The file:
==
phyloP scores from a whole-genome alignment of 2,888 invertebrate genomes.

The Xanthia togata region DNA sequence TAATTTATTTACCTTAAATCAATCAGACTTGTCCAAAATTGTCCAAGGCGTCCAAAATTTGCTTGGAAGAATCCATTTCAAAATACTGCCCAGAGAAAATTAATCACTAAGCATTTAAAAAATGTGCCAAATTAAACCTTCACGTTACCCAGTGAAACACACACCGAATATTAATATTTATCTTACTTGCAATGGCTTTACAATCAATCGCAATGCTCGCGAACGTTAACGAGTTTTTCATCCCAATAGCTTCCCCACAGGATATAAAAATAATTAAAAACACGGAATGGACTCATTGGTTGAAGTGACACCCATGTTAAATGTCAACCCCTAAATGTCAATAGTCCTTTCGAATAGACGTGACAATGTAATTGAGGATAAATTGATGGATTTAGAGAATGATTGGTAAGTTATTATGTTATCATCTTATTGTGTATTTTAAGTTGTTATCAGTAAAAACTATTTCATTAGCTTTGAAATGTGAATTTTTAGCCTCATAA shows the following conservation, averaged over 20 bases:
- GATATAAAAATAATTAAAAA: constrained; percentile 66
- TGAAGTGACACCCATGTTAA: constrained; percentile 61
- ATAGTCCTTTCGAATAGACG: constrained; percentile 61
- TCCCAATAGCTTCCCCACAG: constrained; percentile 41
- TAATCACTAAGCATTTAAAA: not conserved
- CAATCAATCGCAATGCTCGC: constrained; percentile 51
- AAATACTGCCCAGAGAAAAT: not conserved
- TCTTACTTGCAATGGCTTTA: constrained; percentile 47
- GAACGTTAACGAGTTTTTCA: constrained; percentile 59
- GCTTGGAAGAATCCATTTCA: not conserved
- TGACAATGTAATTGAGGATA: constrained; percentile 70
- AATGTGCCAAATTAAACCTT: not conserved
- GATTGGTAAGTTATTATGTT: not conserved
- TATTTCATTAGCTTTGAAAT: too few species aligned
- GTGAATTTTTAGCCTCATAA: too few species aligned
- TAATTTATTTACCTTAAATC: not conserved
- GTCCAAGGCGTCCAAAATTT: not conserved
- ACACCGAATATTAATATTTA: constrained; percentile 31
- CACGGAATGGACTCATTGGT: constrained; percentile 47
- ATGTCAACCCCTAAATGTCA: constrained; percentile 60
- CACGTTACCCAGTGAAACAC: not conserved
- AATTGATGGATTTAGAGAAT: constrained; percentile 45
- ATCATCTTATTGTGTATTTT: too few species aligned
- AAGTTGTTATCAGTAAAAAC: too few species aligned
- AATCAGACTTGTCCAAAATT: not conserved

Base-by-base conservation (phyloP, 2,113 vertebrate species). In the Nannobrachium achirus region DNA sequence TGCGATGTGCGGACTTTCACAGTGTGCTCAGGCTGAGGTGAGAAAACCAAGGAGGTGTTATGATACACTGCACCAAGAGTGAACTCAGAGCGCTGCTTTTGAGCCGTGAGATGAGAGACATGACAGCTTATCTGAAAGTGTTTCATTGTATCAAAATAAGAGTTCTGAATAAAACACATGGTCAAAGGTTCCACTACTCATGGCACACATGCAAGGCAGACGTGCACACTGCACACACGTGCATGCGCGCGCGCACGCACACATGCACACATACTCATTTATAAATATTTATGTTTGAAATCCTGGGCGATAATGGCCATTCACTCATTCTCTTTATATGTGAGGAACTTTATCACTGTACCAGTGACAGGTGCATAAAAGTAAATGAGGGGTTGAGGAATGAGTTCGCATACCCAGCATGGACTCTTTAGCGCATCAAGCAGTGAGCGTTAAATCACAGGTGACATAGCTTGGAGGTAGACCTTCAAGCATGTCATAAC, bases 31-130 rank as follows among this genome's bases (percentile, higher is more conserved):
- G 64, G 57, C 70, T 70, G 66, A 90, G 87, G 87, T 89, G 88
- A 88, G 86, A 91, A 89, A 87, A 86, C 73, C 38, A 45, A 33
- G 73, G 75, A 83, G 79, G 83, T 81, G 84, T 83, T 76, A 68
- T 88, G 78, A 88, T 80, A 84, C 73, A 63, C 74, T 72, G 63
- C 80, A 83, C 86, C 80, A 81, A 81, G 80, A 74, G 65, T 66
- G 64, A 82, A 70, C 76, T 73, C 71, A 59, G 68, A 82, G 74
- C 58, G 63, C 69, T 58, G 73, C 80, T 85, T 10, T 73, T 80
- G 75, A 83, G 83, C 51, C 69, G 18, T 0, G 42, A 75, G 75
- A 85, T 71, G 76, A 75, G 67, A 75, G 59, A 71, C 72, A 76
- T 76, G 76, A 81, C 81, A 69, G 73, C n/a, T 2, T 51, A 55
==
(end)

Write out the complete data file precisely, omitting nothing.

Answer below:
phyloP scores from a whole-genome alignment of 2,888 invertebrate genomes.

The Xanthia togata region DNA sequence TAATTTATTTACCTTAAATCAATCAGACTTGTCCAAAATTGTCCAAGGCGTCCAAAATTTGCTTGGAAGAATCCATTTCAAAATACTGCCCAGAGAAAATTAATCACTAAGCATTTAAAAAATGTGCCAAATTAAACCTTCACGTTACCCAGTGAAACACACACCGAATATTAATATTTATCTTACTTGCAATGGCTTTACAATCAATCGCAATGCTCGCGAACGTTAACGAGTTTTTCATCCCAATAGCTTCCCCACAGGATATAAAAATAATTAAAAACACGGAATGGACTCATTGGTTGAAGTGACACCCATGTTAAATGTCAACCCCTAAATGTCAATAGTCCTTTCGAATAGACGTGACAATGTAATTGAGGATAAATTGATGGATTTAGAGAATGATTGGTAAGTTATTATGTTATCATCTTATTGTGTATTTTAAGTTGTTATCAGTAAAAACTATTTCATTAGCTTTGAAATGTGAATTTTTAGCCTCATAA shows the following conservation, averaged over 20 bases:
- GATATAAAAATAATTAAAAA: constrained; percentile 66
- TGAAGTGACACCCATGTTAA: constrained; percentile 61
- ATAGTCCTTTCGAATAGACG: constrained; percentile 61
- TCCCAATAGCTTCCCCACAG: constrained; percentile 41
- TAATCACTAAGCATTTAAAA: not conserved
- CAATCAATCGCAATGCTCGC: constrained; percentile 51
- AAATACTGCCCAGAGAAAAT: not conserved
- TCTTACTTGCAATGGCTTTA: constrained; percentile 47
- GAACGTTAACGAGTTTTTCA: constrained; percentile 59
- GCTTGGAAGAATCCATTTCA: not conserved
- TGACAATGTAATTGAGGATA: constrained; percentile 70
- AATGTGCCAAATTAAACCTT: not conserved
- GATTGGTAAGTTATTATGTT: not conserved
- TATTTCATTAGCTTTGAAAT: too few species aligned
- GTGAATTTTTAGCCTCATAA: too few species aligned
- TAATTTATTTACCTTAAATC: not conserved
- GTCCAAGGCGTCCAAAATTT: not conserved
- ACACCGAATATTAATATTTA: constrained; percentile 31
- CACGGAATGGACTCATTGGT: constrained; percentile 47
- ATGTCAACCCCTAAATGTCA: constrained; percentile 60
- CACGTTACCCAGTGAAACAC: not conserved
- AATTGATGGATTTAGAGAAT: constrained; percentile 45
- ATCATCTTATTGTGTATTTT: too few species aligned
- AAGTTGTTATCAGTAAAAAC: too few species aligned
- AATCAGACTTGTCCAAAATT: not conserved

Base-by-base conservation (phyloP, 2,113 vertebrate species). In the Nannobrachium achirus region DNA sequence TGCGATGTGCGGACTTTCACAGTGTGCTCAGGCTGAGGTGAGAAAACCAAGGAGGTGTTATGATACACTGCACCAAGAGTGAACTCAGAGCGCTGCTTTTGAGCCGTGAGATGAGAGACATGACAGCTTATCTGAAAGTGTTTCATTGTATCAAAATAAGAGTTCTGAATAAAACACATGGTCAAAGGTTCCACTACTCATGGCACACATGCAAGGCAGACGTGCACACTGCACACACGTGCATGCGCGCGCGCACGCACACATGCACACATACTCATTTATAAATATTTATGTTTGAAATCCTGGGCGATAATGGCCATTCACTCATTCTCTTTATATGTGAGGAACTTTATCACTGTACCAGTGACAGGTGCATAAAAGTAAATGAGGGGTTGAGGAATGAGTTCGCATACCCAGCATGGACTCTTTAGCGCATCAAGCAGTGAGCGTTAAATCACAGGTGACATAGCTTGGAGGTAGACCTTCAAGCATGTCATAAC, bases 31-130 rank as follows among this genome's bases (percentile, higher is more conserved):
- G 64, G 57, C 70, T 70, G 66, A 90, G 87, G 87, T 89, G 88
- A 88, G 86, A 91, A 89, A 87, A 86, C 73, C 38, A 45, A 33
- G 73, G 75, A 83, G 79, G 83, T 81, G 84, T 83, T 76, A 68
- T 88, G 78, A 88, T 80, A 84, C 73, A 63, C 74, T 72, G 63
- C 80, A 83, C 86, C 80, A 81, A 81, G 80, A 74, G 65, T 66
- G 64, A 82, A 70, C 76, T 73, C 71, A 59, G 68, A 82, G 74
- C 58, G 63, C 69, T 58, G 73, C 80, T 85, T 10, T 73, T 80
- G 75, A 83, G 83, C 51, C 69, G 18, T 0, G 42, A 75, G 75
- A 85, T 71, G 76, A 75, G 67, A 75, G 59, A 71, C 72, A 76
- T 76, G 76, A 81, C 81, A 69, G 73, C n/a, T 2, T 51, A 55